Black Heritage Preservation Program

Bringing Attention to African American Heritage in Indiana

Preserving and sustaining places that embody Indiana’s Black history

  • Geter Means House cleanup crew
    Indiana Landmarks staff joined neighborhood residents to tackle cleanup of Gary's Geter Means House. Built by Black real estate developer Geter Means, the 1954 ranch home's condition in 2022 merited inclusion among Indiana Landmarks 10 Most Endangered.
  • For 30 years, Indiana Landmarks' African American Landmarks Committee has helped identify and save places important to the state's Black heritage, including Indianapolis's Phillips Temple (above), a former 10 Most Endangered entry repurposed as apartments.
  • Flanner House Homes neighborhood
    In Indianapolis, we advocated for new signage in the Flanner House Homes neighborhood, recognizing its historic district status.
  • Roosevelt High School, Gary
    Roosevelt High School, Gary's first and only high school built exclusively for African Americans, is vacant and deteriorating, its condition earning it a place on Indiana Landmarks' 10 Most Endangered List.

Pride of Place

Indiana Landmarks’ Black Heritage Preservation Program aims to expand the work of the organization’s African American Landmarks Committee, established in 1992 to help identify, save, and celebrate historic African American sites.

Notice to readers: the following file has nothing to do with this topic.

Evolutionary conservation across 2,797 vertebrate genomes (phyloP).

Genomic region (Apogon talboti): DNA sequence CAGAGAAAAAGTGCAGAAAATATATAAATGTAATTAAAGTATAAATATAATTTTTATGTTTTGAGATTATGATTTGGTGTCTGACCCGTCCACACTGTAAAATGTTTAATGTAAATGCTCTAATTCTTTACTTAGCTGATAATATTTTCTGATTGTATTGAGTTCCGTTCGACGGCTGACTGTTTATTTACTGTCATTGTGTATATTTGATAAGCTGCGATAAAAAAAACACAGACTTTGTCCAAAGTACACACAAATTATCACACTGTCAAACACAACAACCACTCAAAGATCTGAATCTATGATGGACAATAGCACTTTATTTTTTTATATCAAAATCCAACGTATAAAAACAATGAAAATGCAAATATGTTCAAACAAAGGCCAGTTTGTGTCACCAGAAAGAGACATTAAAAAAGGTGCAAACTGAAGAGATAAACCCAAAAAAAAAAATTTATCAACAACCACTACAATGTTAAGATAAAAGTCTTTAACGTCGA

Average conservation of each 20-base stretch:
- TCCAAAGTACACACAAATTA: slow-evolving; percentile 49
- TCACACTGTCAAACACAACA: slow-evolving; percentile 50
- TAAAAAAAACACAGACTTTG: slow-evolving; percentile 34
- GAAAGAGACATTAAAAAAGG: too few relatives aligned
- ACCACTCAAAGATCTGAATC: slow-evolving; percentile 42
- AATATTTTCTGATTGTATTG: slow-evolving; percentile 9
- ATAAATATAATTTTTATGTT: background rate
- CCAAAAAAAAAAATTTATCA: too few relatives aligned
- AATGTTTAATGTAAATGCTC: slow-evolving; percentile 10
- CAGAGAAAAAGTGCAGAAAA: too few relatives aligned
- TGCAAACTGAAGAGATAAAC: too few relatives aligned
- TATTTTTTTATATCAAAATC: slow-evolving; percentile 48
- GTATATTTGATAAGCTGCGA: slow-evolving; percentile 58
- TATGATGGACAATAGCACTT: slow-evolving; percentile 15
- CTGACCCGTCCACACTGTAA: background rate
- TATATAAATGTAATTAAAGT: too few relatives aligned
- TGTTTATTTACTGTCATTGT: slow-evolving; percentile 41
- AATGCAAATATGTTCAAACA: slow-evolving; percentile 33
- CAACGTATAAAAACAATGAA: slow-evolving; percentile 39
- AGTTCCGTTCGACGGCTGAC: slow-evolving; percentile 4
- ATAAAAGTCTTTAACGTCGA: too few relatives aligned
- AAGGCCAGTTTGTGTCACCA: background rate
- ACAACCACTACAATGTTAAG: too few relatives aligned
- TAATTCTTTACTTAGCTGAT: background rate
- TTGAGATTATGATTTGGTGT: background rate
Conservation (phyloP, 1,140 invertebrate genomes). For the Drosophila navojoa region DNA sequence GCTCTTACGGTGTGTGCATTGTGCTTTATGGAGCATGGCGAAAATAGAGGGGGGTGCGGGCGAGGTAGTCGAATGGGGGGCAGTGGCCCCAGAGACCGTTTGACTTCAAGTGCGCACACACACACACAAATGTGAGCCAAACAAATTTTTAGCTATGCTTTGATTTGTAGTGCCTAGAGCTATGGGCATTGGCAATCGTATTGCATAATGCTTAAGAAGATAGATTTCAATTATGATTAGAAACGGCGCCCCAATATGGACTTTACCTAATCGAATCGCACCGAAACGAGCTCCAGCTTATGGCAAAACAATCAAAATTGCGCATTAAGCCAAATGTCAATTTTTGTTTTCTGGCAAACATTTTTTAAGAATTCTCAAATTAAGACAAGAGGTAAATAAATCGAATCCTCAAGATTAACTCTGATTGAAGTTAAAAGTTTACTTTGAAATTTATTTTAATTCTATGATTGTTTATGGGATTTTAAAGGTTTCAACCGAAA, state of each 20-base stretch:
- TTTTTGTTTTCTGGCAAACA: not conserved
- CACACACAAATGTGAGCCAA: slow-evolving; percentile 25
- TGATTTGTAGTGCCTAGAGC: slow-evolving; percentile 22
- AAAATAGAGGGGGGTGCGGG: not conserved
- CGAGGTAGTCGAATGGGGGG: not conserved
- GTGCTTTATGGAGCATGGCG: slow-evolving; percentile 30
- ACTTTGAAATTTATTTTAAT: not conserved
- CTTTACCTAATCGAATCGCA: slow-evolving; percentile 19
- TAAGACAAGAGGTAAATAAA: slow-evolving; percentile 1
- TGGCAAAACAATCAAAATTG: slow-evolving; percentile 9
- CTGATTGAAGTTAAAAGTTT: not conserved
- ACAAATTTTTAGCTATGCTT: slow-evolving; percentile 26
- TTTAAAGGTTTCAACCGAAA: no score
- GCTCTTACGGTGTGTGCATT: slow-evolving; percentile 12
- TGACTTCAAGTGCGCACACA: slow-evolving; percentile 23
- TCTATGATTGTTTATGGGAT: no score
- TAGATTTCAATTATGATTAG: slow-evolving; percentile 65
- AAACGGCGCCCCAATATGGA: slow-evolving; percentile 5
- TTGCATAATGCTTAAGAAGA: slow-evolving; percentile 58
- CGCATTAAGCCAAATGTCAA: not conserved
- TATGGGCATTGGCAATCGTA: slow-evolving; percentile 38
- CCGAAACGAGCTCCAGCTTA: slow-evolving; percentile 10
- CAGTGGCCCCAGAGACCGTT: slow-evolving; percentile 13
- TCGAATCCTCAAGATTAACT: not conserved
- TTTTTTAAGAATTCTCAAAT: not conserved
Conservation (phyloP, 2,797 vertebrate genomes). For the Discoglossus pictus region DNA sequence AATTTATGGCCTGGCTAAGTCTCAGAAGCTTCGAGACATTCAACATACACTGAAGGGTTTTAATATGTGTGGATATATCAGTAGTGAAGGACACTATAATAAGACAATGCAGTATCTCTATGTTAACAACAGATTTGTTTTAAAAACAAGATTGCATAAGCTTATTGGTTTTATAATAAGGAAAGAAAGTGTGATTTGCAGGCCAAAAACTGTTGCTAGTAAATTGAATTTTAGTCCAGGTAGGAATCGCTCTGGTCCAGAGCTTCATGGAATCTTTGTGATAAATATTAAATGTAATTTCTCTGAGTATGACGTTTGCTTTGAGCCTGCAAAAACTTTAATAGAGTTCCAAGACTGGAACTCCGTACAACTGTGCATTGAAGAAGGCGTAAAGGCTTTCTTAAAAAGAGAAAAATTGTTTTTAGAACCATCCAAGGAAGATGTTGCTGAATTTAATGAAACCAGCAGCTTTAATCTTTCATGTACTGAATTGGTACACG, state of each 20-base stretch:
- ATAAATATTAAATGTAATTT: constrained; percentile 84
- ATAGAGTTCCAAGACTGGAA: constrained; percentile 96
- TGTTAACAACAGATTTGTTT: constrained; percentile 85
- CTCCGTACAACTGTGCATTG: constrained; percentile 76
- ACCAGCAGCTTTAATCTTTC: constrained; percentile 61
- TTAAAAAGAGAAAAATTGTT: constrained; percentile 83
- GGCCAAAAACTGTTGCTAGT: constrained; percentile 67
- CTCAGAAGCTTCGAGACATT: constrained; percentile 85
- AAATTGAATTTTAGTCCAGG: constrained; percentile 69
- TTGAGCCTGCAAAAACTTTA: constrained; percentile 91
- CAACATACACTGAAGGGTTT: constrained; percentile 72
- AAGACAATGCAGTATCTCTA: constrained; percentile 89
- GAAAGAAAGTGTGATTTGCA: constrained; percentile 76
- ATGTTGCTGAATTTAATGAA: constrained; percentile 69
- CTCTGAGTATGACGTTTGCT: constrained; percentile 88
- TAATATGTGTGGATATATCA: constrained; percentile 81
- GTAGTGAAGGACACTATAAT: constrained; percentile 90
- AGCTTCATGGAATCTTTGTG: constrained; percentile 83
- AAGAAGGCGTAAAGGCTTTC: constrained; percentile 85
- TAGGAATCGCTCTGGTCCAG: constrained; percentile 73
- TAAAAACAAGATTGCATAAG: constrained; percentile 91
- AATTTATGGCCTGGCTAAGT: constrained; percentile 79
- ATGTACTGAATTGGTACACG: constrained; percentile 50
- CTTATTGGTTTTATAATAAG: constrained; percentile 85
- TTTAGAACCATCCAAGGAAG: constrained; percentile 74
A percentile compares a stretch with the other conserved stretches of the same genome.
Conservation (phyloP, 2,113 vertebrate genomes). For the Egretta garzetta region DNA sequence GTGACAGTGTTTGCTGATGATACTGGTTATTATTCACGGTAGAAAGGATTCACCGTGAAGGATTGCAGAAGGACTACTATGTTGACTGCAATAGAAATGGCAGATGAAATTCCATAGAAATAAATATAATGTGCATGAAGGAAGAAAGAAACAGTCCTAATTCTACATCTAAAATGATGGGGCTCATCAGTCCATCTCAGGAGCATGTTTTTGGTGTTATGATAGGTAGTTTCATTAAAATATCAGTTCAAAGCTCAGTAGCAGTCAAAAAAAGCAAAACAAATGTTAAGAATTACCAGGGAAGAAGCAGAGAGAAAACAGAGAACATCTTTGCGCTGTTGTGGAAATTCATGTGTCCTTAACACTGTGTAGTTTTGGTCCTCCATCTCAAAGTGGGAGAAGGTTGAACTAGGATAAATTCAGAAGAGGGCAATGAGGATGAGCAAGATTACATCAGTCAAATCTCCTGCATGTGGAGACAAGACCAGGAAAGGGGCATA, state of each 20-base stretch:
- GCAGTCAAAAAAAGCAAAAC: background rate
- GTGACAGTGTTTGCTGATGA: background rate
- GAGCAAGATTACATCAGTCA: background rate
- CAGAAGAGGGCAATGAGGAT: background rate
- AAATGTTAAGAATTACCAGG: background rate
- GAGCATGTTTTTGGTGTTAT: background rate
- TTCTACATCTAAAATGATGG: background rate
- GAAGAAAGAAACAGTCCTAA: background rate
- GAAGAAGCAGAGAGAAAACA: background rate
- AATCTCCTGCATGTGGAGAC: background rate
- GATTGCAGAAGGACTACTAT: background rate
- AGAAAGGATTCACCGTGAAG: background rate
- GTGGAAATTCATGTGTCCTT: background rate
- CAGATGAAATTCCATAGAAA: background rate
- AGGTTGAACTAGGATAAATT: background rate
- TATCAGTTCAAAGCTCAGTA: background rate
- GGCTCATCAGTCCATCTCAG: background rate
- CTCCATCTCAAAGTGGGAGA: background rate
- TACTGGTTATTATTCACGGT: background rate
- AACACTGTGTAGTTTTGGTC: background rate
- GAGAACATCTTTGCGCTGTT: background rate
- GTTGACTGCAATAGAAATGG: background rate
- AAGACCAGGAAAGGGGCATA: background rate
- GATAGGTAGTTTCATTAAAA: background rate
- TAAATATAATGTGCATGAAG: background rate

For decades, Indiana Landmarks has partnered with local community leaders to identify African American places around the state. Early in its history, the committee led a survey of Black heritage sites, documenting churches, settlements, lodges, schools, neighborhoods, and more. Among other goals, the Black Heritage Preservation Program will bolster efforts to recognize Black heritage by identifying places that should be listed in the National Register of Historic Places and seeking to expand the definition of those eligible for designation to include places where little or no physical evidence remains.

Along with raising the profile of such places, National Register, state, and local designations can qualify them for preservation funding. Through the Black Heritage Preservation Program, Indiana Landmarks also seeks to increase capital for preservation of historic African American landmarks around the state, and partner with community leaders in finding sustainable uses for them.

Indiana Landmarks also aids endangered places through our African American Heritage Grants Fund, by partnering with community leaders on fundraising and advocacy efforts, and by providing technical preservation advice. Since 2020, our African American Landmarks Committee has served as advisor to the Standiford H. Cox Fund of the Central Indiana Community Foundation, supporting the preservation, operation, and maintenance of historic Black sites across the state.

Indiana Landmarks’ Black Heritage Preservation Program is funded by a $5 million grant from Lilly Endowment Inc., and generous commitments from private donors and the National Trust for Historic Preservation’s African American Cultural Heritage Action Fund.

Meet the program’s director Eunice Trotter. Have a Black heritage site you’re concerned about? Email Trotter at or call 317-639-4534.

West Baden First Baptist Church by Lee Lewellen
West Baden First Baptist Church by Lee Lewellen


Read about the people that created Indiana’s significant Black landmarks, sites undergoing restoration, and endangered places. Discover the stories.